<history of philosophy, biography> English logician and theologian (1787-1863). Considered largely responsible for the revival of the study of logic in England in the early part of the nineteenth century, Whately was the author of two standard texts-Elements of Rhetoric (1828) and Elements of Logic (1826). His logic was largely Aristotelian, but explicitly followed Locke in many respects. Whately was also the author of numerous books, essays, and pamphlets in politics, economics, and religion. He admired the work of William Paley and, in his most famous work, the Historic Doubts relative to Napoleon Buonaparte (1819), argued that, if one were to adopt Hume's criteria for judging the reliability of testimony, one could deny that Napoleon had ever existed. (Contributed by Will Sweet.) Recommended Reading: Craig Parton, Richard Whately: A Man For All Seasons (Canadian, 1997) and Erkki Patokorpi, Rhetoric, Argumentative and Divine: Richard Whately and His Discursive Project of the 1820s (Peter Lang, 1996).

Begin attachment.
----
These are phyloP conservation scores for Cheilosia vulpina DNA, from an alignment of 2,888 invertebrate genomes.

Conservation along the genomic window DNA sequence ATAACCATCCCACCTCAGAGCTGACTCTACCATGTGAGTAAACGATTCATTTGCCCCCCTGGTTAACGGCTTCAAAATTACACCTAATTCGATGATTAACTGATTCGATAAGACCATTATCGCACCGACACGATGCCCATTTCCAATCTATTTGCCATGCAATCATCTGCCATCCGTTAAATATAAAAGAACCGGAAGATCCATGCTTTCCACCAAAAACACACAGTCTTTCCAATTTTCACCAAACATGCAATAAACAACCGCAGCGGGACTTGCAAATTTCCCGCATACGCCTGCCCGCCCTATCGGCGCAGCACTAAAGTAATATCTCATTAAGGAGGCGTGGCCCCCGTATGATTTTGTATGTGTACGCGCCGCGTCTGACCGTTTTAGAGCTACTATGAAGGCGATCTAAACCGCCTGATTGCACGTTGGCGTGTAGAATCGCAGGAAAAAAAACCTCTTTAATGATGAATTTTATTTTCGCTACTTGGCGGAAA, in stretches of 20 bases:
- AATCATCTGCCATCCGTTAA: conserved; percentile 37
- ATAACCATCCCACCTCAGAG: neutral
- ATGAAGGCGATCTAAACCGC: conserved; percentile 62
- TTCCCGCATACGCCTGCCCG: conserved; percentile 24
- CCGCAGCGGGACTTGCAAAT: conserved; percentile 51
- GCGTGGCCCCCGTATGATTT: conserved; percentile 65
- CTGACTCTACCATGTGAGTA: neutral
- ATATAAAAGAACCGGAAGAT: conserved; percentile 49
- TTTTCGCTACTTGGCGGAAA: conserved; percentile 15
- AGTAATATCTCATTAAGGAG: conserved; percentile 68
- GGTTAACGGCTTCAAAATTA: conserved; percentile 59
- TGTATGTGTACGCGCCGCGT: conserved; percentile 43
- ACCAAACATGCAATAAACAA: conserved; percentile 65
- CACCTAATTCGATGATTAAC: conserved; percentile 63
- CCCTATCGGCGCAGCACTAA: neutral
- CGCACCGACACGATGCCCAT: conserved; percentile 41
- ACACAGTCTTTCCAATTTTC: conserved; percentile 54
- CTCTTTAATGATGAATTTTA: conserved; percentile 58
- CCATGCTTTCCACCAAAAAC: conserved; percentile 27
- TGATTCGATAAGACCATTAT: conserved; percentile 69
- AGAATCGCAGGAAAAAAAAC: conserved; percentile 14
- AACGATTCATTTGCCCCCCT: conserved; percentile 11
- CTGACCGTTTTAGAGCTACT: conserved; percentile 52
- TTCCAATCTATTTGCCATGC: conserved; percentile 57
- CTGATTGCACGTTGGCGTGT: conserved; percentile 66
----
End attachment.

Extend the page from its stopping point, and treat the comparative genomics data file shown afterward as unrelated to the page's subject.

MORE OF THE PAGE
[A Dictionary of Philosophical Terms and Names]
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